The Real-time Risks Of Tax Technology
9 August 2018
Cybersecurity will only become more important as the rise of real-time reporting technologies revolutionise compliance methods. Malware can spread through corrupted updates on accounting software just as it can on any other network.
International Tax Review spoke to Ali Kennedy, vice president of tax at cybersecurity group Sophos, who stressed the gap between understanding the risks and putting in place the resources to mitigate it.
"The understanding of the vulnerabilities is there, it just comes at a cost," Kennedy said. "If you want to protect yourself against a cyberattack, you need to keep your software patched and up to date. If a version is no longer supported by security patches by the vendor then it should be replaced."
While corporations may have the funds and resources to protect their systems against harm, the same cannot be said for tax authorities.
"If the technology or the software is getting out of date, the system is immediately more vulnerable to attack. There needs to be extra resources and funding to ensure that the systems do not fall behind. The authorities know what they have to do, but they are working on a tight budget," Kennedy said.
There have already been instances of cyber strikes that have disabled global systems. Sixty-four different countries were affected by a piece of malware in one day in June 2017. Security experts attributed its source to the accounting package MeDoc, though the developer, Intellect Service, disputed this claim.
What is clear is that the Petya malware spread through Ukraine’s financial and energy sectors, before crossing borders and hitting foreign businesses like the Russian oil conglomerate Rosneft and DLA Piper.
It spread so far so quickly that the malware even crashed the computer system of a Cadbury’s factory on the Australian island of Tasmania. But, as Kennedy pointed out, the real dangers come in quiet times when businesses and governments are more likely to let their guard down.
"Sadly sometimes you need an emergency to really get across the risks of not keeping up to date," Kennedy said.
"There is plenty of expertise in the private sector, but there is also a lot of change right now and competition for resources," she explained. "The tech industry is a complex world and it moves very quickly. It is quite difficult for some companies to keep up."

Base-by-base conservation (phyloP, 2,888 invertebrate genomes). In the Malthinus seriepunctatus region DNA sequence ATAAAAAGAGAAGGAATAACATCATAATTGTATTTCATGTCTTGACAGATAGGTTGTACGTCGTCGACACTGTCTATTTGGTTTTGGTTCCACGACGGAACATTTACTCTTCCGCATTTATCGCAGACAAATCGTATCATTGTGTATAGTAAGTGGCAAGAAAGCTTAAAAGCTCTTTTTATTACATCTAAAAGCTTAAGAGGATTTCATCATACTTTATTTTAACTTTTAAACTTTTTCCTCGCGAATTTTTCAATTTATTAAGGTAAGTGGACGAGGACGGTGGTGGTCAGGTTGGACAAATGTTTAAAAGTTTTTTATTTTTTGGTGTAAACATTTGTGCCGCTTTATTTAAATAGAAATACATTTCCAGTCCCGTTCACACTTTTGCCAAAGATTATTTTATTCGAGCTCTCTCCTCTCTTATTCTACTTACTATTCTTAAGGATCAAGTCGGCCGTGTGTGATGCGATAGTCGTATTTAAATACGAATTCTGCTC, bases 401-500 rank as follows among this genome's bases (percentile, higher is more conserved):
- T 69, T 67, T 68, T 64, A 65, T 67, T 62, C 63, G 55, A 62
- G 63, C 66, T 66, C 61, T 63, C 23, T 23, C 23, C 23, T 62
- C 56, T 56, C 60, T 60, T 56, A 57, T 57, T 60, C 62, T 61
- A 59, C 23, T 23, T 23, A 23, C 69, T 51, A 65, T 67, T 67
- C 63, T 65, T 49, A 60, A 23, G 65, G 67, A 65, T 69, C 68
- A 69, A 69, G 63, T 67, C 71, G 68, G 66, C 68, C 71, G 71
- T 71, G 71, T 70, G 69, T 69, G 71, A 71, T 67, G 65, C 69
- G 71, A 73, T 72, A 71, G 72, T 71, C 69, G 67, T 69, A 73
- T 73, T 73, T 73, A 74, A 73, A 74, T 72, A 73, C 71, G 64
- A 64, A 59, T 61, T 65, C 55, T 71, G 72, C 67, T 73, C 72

The Danger of Live Feeds
While the business community tries to keep up with the pace of change, governments around the world have been looking at reporting technologies to make their tax systems more efficient and crack down on tax fraud, as well as raise additional revenue.
As part of the BEPS project, the OECD has adopted the standard audit file for tax (SAF-T) as the global model for the electronic exchange of accounting data. SAF-T has become the starting point for designing new reporting systems.
Spain has introduced the immediate supply of information (SII) report to standardise how taxpayers submit VAT data every four days. Likewise, Hungary and Brazil have introduced live reporting. The Hungarian system requires daily reporting, whereas the Notice Fiscal requires a report every few days like the SII model.
Andrew Bohnet, managing director at Innovate Tax, has stressed that the flaws in the SAF-T model run through all real-time technologies.
"The problem with SAF-T is that there is a single point of failure – the tax authorities," he told ITR. "It’s not just SAF-T, it’s any real-time invoicing or reporting such as the SII report."
"The other problem is that from a hacking point of view, once they have access to the data, they don’t need to disrupt it," he continued. "Meaning someone could be listening in without being known, and once they are able to hack then they can tap into any company data coming through."
Bohnet has speculated that the real-time reporting model might become a target for hackers looking to engage in insider trading. After all, the information could reveal a lot about the state of a major company, especially if fresh data is being uploaded every few days. This could give a hacker an advance on the company’s financial results before the market has any sense of it.
A lot of companies would feel better about having a barrier with the authorities. Not even for confidentiality reasons, but because the bad guys can get into these systems.
"A live data feed between a company system and a revenue authority is different because it leaves the potential for a security breach and unauthorised access to company systems," she added. "This represents a significant risk."
These real-time systems are highly innovative in terms of access for the tax authorities. However, a data breach could give hackers a lever over a company’s financial future. Every innovative step forward brings with it new risks.
The above article was published on www.internationaltaxreview.com on August 9 2018 and has been republished with the approval of the Publisher.